Despite errors, there is no question that climate science is fundamentally sound

by Mike Gaworecki

February 23, 2010

Vinuta Gopal, a climate campaigner at Greenpeace India, just sent the following out in an email. I think it lays out the issue quite well, and figured I’d share it here.

The media has been buzzing about the IPCC’s Himalayan glacier controversy.

The international climate panel headed by Dr. Rajendra Pachauri won the Nobel Peace Prize in 2007 for a ground-breaking report on climate change. Several small errors have now surfaced in the 3,000-page report.

If you’re wondering what the news reports mean for climate change, here are some answers. Please spread the word to your family, friends, and co-workers.

1. Do the U.N. climate panel’s errors mean there is no threat from climate change?

No, the dire threat from climate change is not in question. The panel’s errors were only related to the intensity of climate change. There are in fact only two real mistakes that have been found so far and neither necessitate any change to the basic premise of human-induced climate change.

For over two decades, scientists have consistently found that climate change is happening, and it’s caused by human activity.

2. Why is there so much furor about these errors?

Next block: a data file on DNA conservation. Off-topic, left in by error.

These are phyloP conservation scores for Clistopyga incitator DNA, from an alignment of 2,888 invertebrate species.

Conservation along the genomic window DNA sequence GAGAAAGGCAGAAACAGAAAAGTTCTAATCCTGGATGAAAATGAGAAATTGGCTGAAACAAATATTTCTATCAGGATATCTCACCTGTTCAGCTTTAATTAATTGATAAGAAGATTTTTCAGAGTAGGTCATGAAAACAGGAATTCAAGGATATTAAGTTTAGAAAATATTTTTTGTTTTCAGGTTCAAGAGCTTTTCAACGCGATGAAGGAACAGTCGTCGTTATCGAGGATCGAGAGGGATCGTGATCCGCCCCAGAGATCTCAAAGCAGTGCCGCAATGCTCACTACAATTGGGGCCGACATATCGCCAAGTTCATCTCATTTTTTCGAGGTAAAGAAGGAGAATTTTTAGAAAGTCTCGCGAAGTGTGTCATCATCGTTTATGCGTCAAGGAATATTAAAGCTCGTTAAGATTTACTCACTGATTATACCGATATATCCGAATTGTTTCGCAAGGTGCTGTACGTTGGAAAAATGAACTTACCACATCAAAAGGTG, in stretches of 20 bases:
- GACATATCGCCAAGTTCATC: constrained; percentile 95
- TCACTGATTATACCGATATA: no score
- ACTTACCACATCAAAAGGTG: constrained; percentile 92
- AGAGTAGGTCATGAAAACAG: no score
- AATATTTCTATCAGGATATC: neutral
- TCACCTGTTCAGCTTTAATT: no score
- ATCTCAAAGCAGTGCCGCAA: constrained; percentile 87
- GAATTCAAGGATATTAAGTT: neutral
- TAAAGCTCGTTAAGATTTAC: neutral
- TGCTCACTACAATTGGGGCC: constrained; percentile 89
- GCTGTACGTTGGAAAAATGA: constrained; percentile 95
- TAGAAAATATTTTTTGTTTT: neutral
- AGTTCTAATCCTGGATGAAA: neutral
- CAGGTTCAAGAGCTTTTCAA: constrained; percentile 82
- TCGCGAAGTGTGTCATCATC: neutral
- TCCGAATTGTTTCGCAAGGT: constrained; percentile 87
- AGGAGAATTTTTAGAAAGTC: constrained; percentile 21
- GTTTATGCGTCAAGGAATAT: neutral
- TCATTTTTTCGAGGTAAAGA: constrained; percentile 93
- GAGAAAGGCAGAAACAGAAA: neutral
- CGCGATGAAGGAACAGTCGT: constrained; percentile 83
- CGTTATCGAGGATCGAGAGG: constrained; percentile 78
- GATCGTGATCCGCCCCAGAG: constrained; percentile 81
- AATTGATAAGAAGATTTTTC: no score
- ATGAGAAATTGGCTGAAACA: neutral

Over the past 20 years, the U.N. climate panel has been attacked again and again by the fossil fuel industry and by politicians who are determined to discredit climate change science and continue on an unsustainable development pathway which would ensure dire consequences for this earth.

3. Are the Himalayan glaciers melting or not?

In 2007, the U.N. climate panel reported that Himalayan glaciers might vanish by 2035. The specific year turned out to be based on a flawed study, and the panel has corrected the error.

The Himalayan glaciers are retreating, but the exact rate of retreat is still uncertain. India’s Environment Minister Jairam Ramesh was one of the first to argue that the 2035 forecast was "not based on an iota of scientific evidence," but he confirms the Himalayan glaciers "are indeed receding and the rate is cause for great concern."

4. Who will be impacted by climate change?

Everyone. Lesser developed countries and small island states will be hit hardest and fastest.

But rich nations are not immune to the violent weather, drought, disease, famine, mass migrations, and wars that will be caused if we don’t stop climate change.

5. What is Greenpeace’s call on climate change?

The science is clear. Climate change is real, is happening now and is caused by people. The solution is clean energy, smart use of our power and forest protection.

Since lots of people are wondering about the media stories, please forward this mail to your family, friends and co-workers.

Thanks a billion!

Vinuta Gopal
Climate Campaigner
Greenpeace India

P.S. If you want more details, check out this thorough analysis at RealClimate.org.

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